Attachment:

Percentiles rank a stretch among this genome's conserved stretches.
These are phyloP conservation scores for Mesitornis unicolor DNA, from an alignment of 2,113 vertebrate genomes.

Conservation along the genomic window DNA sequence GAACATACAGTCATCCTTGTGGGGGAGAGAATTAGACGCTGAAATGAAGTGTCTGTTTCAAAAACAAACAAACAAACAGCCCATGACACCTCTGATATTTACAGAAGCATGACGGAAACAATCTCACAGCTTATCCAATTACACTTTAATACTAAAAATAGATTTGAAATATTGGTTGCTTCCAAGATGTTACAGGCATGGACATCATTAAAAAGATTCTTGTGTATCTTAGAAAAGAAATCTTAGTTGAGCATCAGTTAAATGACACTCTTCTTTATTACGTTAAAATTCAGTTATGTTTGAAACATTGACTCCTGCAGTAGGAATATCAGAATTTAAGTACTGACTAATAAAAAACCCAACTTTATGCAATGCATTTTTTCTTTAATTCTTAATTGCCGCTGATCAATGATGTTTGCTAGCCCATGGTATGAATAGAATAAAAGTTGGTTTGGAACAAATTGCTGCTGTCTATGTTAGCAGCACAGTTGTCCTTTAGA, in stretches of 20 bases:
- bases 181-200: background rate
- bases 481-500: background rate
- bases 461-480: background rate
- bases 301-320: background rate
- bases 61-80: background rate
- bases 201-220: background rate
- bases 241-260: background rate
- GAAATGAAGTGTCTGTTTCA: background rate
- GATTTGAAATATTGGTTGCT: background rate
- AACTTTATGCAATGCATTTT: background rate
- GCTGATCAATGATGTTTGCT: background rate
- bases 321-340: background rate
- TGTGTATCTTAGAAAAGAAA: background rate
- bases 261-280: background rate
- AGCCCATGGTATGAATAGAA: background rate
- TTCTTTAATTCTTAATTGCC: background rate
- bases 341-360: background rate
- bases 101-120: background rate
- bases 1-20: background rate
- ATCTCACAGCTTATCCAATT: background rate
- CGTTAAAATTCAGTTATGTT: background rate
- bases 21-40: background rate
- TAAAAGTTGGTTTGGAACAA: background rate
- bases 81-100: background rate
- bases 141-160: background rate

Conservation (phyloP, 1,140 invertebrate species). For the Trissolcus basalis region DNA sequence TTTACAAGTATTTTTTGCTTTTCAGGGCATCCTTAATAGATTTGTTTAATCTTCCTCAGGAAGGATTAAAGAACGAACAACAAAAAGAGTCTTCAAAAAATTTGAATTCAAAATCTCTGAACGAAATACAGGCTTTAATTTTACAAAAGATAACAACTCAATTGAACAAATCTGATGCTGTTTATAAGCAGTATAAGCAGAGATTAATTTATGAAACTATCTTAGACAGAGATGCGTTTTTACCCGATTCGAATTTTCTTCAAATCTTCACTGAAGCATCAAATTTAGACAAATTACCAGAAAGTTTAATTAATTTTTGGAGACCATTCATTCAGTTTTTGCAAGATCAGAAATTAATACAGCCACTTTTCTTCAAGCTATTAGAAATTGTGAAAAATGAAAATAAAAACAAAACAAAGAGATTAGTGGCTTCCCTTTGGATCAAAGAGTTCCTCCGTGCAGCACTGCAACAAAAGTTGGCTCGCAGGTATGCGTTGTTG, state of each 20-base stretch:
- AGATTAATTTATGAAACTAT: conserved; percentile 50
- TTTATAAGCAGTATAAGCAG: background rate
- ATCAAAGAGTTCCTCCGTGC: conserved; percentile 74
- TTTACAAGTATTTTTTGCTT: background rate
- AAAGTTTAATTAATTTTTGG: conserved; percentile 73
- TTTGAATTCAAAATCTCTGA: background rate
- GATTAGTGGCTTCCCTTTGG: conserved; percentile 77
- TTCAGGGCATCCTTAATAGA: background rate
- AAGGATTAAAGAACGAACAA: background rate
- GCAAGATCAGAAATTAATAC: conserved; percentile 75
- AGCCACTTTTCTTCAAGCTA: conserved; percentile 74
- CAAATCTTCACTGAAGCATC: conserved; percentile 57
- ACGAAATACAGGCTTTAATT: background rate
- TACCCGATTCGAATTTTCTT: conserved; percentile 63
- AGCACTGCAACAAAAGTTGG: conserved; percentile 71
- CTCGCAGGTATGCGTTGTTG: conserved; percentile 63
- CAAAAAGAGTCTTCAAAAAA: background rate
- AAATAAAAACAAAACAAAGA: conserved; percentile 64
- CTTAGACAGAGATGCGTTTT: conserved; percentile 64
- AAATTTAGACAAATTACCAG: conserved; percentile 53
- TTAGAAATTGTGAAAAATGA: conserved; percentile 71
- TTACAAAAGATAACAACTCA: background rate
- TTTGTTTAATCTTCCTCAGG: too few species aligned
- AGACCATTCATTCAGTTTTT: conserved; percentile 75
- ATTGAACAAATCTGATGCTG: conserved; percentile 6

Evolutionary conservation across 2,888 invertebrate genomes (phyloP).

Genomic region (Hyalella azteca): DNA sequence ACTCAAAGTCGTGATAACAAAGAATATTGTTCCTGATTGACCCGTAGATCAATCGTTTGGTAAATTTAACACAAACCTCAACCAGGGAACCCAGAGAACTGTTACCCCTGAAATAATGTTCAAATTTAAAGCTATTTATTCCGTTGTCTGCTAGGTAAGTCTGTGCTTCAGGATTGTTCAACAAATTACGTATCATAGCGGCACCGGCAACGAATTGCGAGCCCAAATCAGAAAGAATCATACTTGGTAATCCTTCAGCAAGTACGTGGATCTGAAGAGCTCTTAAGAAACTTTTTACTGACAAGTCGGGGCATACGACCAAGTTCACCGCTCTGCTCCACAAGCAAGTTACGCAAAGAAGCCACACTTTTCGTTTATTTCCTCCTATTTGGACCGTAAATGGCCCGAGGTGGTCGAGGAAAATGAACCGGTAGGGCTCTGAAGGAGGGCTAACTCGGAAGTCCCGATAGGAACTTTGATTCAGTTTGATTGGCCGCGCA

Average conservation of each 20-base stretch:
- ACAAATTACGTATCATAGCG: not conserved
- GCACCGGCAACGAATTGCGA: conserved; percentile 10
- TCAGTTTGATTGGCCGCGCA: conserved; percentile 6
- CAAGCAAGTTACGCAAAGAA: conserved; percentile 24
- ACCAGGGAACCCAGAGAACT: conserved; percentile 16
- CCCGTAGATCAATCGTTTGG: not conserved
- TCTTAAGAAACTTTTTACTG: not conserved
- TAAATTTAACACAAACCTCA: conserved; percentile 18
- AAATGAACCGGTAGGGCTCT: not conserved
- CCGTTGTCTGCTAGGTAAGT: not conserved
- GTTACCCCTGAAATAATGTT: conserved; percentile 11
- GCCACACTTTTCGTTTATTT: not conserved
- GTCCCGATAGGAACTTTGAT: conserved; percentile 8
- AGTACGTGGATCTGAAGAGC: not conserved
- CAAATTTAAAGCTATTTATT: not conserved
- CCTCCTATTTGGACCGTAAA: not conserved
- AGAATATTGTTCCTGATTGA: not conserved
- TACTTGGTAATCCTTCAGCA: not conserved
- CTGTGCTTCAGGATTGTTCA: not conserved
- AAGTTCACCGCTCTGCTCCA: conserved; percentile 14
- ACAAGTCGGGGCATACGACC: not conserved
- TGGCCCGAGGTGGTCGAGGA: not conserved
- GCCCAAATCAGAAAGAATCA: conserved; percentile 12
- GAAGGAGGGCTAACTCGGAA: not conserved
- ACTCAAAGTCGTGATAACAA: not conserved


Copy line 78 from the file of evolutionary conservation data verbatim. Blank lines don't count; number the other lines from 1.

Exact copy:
- ACAAGTCGGGGCATACGACC: not conserved